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Sir Nigel Wicks, who was until last year second permanent secretary and director of international finance at the tr...
Sir Nigel Wicks, who was until last year second permanent secretary and director of international finance at the treasury, is to become chair of the Committee on Standards in Public Life, the prime minister announced yesterday. Sir Nigel, who takes up office today, will be the third holder of the post, succeeding Lord Nolan and Lord Neill of Bladen. Lord Neill retired yesterday.
Having worked for British Petroleum Ltd from 1958, and studied business administration at Portsmouth College of Technology, Sir Nigel read history at Jesus College, Cambridge from 1963 to 1966, before returning to British Petroleum for a further two years. In 1968, he joined HM Treasury, holding various positions until 1975, when he became private secretary to two successive prime ministers -
first Harold Wilson, then James (now Lord) Callaghan.
Returning to the Treasury in 1978, Sir Nigel spent five years as head of the Energy Division. From 1980 to 1982, he served on the Board of the British National Oil Corporation. Between 1983 and 1985, he was economic minister at the British Embassy in Washington, also serving as the UK executive director at the World Bank and International Monetary Fund.
In 1985, Sir Nigel was appointed principal private secretary to the prime minister, Margaret (now Baroness) Thatcher, a position he held until 1988. He was the prime minister's personal representative for the economic summits of the Group of Seven Industrialised Nations between 1988 and 1991. From 1989 to 2000, Sir Nigel was second permanent secretary and director of international finance at the treasury.
Among many senior international positions, Sir Nigel was chairman of the European Community Monetary Committee between 1993 and 1998, and, between July 2000 and February 2001, a member of the EU Committee of 'Wise Men' on European Securities Regulation.
Rabbi Julia Neuberger has been appointed to the Committee on Standards in Public Life. The appointment, announced by the prime minister, takes effect today, 1 March 2001.
Rabbi Neuberger is chief executive of the King's Fund, an independent health care charity. She was educated at Newnham College, Cambridge and Leo Baeck College, London. She became a rabbi in 1977, and served the South London Liberal Synagogue for twelve years, before going to the King's Fund Institute as a Visiting Fellow, to work on research ethics committees in the United Kingdom. Rabbi Neuberger then became a fellow at Harvard Medical School in 1991-1992, having gone to the United States on a Harkness Fellowship. She was Chairman of Camden & Islington Community Health Services NHS Trust from April 1993 until November 1997.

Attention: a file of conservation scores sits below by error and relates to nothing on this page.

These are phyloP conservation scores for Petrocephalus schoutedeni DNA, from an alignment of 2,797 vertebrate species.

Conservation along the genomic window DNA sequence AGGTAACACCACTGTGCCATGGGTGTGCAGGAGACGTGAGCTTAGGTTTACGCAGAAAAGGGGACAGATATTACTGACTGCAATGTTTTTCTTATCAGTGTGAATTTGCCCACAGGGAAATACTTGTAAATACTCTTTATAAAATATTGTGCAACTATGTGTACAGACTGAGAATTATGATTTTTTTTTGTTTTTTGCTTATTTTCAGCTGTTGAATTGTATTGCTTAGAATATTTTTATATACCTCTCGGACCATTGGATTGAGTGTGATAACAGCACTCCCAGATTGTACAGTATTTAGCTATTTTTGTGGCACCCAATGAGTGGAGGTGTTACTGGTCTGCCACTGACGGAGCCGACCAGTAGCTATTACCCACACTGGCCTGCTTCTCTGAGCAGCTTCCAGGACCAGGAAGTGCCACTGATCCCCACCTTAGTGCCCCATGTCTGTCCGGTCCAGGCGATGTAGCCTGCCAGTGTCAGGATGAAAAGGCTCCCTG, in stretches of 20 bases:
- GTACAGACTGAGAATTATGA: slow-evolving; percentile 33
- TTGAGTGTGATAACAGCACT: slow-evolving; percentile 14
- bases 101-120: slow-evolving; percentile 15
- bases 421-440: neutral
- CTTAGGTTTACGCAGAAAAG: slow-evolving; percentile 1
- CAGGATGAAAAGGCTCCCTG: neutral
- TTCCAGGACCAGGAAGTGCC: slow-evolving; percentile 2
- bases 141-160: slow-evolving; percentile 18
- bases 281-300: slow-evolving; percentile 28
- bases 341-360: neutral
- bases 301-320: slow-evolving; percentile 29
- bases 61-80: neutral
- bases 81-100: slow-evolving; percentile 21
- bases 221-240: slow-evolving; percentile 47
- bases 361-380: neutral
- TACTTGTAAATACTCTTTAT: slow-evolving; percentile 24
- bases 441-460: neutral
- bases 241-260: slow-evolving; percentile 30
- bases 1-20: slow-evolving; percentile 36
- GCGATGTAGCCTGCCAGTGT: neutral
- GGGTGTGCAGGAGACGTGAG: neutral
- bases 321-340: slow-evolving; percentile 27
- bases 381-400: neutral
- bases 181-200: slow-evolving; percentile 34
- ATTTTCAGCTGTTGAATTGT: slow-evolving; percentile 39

Rabbi Neuberger is a member of the General Medical Council and a Trustee of the Imperial War Museum. She was formerly a trustee of the Runnymede Trust and a member of the Board of Visitors of Memorial Church, Harvard University. She holds honorary doctorates from nine universities, is an honorary fellow of Mansfield College, Oxford and was Chancellor of the University of Ulster from 1994 - 2000. She is
also the author of several books on Judaism, women, healthcare ethics and on caring for dying people.
Rita Donaghy OBE was yesterday appointed to the Committee on Standards in Public Life. The appointment, announced by the prime minister, takes effect today, 1 March 2001.
Ms Donaghy has been Chair of ACAS, the Advisory, Conciliation and Arbitration Service, since October 2000. Prior to that appointment, she held the office of President of the TUC 1999-2000, and was employed as Permanent Secretary of the Students' Union, Institute of Education, University of London.
Ms Donaghy has been actively involved in industrial relations in Britain for more than 30 years, beginning when she set up the clerical branch of NALGO in 1969 and later went on to become its Branch Secretary, Chair and Vice Chair between 1970 and 1985. She has served on the National Executive Council of NALGO since 1973, including a spell as President for 1989- 1990, and was a member and Chair of the merger working group which led to the formation of UNISON in 1993.
Since 1987, Ms Donaghy has been a member of the TUC's General Council and has also served on the executive of the European TUC, chaired theTUC Women's Committee and its Disabilities Forum and been a member of various TUC delegations to Ministers and the Prime Minister on fairness at work and subsequent employment legislation. She was until recently a member of the Low Pay Commission and the Equal Opportunities Commission Task Group on Equal Pay and has been on the government's Advisory Committee on Employment of People with Disabilities.
Ms Donaghy contributed to the Times Higher Educational Supplement on a regular basis and has been a frequent speaker and writer on equality issues, low pay, employment legislation and education. She was awarded the OBE in 1998 for services to industrial relations.
1. The Committee's standing terms of reference are: 'To examine current concerns about standards of conduct of all holders of public office, including arrangements relating to financial and commercial activities, and make recommendations as to any changes in present arrangements which might be required to ensure the highest standards of propriety in public life'.
On 12 November 1997 additional terms of reference for the study on the funding of political parties were announced by the prime minister as:
'To review issues in relation to the funding of political parties, and to make recommendations as to arrangements'.
The committee has no power to investigate specific allegations of misconduct. The Committee's first Chairman, Lord Nolan, was appointed in October 1994. Lord Neill of Bladen succeeded him in November 1997.
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